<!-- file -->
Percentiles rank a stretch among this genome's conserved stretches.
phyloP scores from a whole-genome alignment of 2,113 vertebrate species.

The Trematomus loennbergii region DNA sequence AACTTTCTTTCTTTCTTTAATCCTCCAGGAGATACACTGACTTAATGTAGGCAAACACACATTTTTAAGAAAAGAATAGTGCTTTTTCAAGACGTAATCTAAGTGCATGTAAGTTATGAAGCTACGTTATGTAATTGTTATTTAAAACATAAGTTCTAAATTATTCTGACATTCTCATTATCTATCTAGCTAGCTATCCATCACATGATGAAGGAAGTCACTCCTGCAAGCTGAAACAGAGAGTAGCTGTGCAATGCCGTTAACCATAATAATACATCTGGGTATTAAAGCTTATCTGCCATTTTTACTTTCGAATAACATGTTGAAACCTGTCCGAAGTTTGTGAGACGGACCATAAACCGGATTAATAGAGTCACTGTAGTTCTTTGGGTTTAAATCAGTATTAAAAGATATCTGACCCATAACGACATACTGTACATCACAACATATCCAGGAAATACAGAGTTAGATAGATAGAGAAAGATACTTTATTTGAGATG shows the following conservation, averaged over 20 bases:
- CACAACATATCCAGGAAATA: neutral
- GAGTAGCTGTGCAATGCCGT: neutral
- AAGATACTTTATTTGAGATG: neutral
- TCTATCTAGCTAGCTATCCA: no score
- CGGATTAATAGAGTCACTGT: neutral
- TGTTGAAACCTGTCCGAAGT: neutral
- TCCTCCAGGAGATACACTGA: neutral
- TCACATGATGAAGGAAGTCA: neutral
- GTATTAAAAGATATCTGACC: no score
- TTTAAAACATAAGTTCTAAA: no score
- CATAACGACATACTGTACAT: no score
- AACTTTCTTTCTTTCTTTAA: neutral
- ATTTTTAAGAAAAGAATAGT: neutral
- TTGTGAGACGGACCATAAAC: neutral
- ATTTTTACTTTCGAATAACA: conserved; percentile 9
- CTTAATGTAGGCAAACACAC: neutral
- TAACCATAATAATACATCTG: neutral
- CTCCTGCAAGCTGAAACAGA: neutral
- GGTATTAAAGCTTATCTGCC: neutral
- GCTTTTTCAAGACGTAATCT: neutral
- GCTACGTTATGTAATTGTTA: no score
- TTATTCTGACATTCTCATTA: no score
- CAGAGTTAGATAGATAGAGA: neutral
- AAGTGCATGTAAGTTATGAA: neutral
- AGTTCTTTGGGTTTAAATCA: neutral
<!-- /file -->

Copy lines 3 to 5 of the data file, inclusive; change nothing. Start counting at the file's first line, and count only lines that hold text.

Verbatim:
The Trematomus loennbergii region DNA sequence AACTTTCTTTCTTTCTTTAATCCTCCAGGAGATACACTGACTTAATGTAGGCAAACACACATTTTTAAGAAAAGAATAGTGCTTTTTCAAGACGTAATCTAAGTGCATGTAAGTTATGAAGCTACGTTATGTAATTGTTATTTAAAACATAAGTTCTAAATTATTCTGACATTCTCATTATCTATCTAGCTAGCTATCCATCACATGATGAAGGAAGTCACTCCTGCAAGCTGAAACAGAGAGTAGCTGTGCAATGCCGTTAACCATAATAATACATCTGGGTATTAAAGCTTATCTGCCATTTTTACTTTCGAATAACATGTTGAAACCTGTCCGAAGTTTGTGAGACGGACCATAAACCGGATTAATAGAGTCACTGTAGTTCTTTGGGTTTAAATCAGTATTAAAAGATATCTGACCCATAACGACATACTGTACATCACAACATATCCAGGAAATACAGAGTTAGATAGATAGAGAAAGATACTTTATTTGAGATG shows the following conservation, averaged over 20 bases:
- CACAACATATCCAGGAAATA: neutral
- GAGTAGCTGTGCAATGCCGT: neutral